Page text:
Don’t just ask one scripted question after another. Instead, have a conversation with each parent, asking questions when you need to, making supportive statements, and listening carefully. Each parent will tell you what you need to know if you approach him or her correctly. Listen with your counseling ear, and you will hear the incongruencies, inconsistencies, and emotions inside the parent. Remember to make notes during the conversation. Record the timeline of the family from its beginning to its breakup. Also write down each parent’s version of his or her relationship with the other parent and how it evolved into the relationship as it stands today. These notes will remind you of the parent’s particular perspective and how his or her story differs from the other parent’s.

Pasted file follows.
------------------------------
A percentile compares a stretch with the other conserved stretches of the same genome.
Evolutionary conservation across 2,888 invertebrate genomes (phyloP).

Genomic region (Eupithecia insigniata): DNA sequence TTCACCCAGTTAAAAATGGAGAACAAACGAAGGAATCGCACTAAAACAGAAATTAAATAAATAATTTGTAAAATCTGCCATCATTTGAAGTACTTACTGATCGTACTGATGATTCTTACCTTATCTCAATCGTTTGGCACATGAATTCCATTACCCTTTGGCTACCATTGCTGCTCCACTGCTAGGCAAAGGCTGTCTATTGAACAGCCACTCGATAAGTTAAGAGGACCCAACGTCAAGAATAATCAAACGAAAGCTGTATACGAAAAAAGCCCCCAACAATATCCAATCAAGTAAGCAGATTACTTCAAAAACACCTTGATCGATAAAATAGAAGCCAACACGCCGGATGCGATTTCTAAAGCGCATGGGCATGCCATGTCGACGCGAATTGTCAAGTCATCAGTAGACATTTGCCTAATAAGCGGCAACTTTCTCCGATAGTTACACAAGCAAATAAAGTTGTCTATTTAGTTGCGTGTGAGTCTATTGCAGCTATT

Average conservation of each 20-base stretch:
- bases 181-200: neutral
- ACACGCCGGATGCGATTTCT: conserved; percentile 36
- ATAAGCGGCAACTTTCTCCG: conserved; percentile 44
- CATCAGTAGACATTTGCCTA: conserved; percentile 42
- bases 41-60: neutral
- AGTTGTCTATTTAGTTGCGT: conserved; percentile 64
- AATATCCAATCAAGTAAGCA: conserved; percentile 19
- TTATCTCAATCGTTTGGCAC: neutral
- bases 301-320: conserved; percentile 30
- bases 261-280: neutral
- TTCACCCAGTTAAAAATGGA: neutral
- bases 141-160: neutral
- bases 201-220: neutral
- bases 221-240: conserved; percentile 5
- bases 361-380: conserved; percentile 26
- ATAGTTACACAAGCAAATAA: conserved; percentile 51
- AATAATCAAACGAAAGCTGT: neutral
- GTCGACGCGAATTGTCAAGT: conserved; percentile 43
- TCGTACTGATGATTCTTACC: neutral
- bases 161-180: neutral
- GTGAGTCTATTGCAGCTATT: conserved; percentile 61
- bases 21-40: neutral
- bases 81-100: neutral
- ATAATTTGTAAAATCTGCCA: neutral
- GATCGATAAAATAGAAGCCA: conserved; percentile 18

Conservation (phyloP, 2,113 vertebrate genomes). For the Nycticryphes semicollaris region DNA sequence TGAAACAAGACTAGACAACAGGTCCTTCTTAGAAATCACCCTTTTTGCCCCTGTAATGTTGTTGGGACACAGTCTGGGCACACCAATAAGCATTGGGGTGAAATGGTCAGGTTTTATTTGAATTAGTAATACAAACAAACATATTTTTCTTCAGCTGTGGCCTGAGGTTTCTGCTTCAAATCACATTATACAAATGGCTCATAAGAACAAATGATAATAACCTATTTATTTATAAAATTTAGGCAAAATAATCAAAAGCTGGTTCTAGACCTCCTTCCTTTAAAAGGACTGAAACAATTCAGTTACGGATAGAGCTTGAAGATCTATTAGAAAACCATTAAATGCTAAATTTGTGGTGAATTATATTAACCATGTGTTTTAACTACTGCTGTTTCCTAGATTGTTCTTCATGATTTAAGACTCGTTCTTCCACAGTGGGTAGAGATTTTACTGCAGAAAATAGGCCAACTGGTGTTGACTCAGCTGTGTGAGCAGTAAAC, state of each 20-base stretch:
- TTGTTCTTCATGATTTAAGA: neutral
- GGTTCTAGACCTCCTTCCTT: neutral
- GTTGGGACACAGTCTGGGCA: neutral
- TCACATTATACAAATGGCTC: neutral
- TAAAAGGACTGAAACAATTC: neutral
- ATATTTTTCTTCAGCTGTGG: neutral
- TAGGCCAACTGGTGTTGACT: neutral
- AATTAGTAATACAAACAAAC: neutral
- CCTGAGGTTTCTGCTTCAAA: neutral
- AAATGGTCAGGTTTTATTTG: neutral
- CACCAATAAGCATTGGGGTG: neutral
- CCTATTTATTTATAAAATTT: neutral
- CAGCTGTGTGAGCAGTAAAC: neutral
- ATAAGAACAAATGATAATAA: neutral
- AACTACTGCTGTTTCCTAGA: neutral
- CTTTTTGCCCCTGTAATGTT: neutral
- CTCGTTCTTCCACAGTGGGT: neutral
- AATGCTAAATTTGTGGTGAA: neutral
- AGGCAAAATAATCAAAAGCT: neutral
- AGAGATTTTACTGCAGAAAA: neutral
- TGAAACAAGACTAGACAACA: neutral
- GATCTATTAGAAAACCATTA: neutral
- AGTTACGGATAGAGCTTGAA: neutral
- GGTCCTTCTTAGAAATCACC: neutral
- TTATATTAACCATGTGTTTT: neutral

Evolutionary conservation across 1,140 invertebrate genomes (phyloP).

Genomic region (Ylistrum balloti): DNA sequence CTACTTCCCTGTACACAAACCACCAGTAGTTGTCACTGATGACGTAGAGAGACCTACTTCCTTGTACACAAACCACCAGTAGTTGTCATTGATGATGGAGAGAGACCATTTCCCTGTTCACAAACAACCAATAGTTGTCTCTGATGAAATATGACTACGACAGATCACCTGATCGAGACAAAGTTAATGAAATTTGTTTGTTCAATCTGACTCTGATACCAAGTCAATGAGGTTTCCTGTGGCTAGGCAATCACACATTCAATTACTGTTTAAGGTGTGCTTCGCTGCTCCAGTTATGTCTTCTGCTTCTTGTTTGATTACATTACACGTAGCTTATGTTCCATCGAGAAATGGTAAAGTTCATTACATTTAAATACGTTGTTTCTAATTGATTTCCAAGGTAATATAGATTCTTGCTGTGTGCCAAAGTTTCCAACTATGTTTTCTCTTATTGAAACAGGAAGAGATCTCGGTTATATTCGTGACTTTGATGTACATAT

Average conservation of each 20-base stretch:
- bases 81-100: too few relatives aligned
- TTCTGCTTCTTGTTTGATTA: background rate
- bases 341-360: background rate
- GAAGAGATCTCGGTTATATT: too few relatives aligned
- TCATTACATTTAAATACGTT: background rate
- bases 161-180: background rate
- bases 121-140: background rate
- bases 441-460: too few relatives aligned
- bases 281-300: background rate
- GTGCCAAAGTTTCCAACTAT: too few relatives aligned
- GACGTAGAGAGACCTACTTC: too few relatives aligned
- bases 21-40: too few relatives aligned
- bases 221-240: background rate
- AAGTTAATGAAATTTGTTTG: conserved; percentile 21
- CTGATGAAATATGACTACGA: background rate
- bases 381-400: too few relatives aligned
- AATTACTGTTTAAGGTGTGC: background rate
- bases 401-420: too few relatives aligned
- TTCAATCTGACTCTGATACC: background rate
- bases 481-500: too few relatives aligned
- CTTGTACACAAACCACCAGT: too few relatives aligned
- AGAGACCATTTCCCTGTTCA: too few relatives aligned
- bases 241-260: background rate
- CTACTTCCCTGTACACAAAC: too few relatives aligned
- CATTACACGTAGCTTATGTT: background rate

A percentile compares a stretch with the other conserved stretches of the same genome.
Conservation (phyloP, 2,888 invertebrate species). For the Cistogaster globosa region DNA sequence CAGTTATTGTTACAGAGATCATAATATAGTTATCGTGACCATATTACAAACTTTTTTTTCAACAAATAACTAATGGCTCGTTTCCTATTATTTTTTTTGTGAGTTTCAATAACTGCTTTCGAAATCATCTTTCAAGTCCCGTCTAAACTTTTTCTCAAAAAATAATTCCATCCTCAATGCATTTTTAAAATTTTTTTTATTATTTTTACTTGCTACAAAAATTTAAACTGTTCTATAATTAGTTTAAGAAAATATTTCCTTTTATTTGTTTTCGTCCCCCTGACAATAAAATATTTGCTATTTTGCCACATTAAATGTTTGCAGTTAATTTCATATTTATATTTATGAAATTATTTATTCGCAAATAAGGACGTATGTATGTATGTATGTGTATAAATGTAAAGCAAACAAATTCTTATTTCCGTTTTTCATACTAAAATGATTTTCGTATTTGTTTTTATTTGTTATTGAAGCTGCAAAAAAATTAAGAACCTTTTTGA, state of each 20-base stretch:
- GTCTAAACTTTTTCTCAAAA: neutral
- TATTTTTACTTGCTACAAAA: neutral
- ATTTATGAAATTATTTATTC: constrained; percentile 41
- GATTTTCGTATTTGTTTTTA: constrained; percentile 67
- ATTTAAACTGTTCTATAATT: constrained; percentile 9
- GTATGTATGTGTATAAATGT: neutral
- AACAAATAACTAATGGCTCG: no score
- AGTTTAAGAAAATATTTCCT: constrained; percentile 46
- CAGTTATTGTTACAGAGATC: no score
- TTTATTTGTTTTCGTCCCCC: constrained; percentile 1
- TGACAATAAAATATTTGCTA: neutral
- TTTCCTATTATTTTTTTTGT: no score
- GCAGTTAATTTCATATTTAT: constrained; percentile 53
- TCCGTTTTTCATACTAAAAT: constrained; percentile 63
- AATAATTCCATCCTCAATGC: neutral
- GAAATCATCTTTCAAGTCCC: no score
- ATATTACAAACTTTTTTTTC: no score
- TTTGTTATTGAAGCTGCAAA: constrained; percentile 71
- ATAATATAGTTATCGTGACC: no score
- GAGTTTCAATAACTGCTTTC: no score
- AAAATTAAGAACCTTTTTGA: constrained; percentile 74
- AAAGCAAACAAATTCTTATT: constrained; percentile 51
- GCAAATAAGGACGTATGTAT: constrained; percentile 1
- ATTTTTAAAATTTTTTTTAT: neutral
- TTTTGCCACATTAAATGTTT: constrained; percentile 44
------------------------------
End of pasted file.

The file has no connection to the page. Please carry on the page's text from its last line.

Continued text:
Understanding the past is important, but don’t let past events dictate your professional judgments. What happened in the past is important, but even more important is what is happening now. Look for patterns to see whether past behaviors are being recycled into current behaviors. More likely, what happened in the past is not happening now to the same degree. For example, right after the breakup, perhaps the father went out drinking and partying with many women, really living it up as a bachelor. Maybe he maintained contact with the child but didn’t behave as he had when the family was intact. As time passed, he realized that all the drinking and partying was taking a toll on his health, his life, and his relationship with his child and former wife. Now he still goes to the bar and has a few drinks, and he dates a variety of women, but his degree of enthusiasm for the bachelor lifestyle has diminished. During the interview, the former wife may want to talk mostly about how he was—not how he is now. It is your job to move the interview forward to understand the father’s parenting now and into the future. However, you will interview parents who cannot move beyond what happened in the past. These parents cannot let go of perceived wrongs and instead live their lives in the past, not in the present looking forward to the future. These parents would certainly benefit from regular counseling, and your recommendations should reflect that.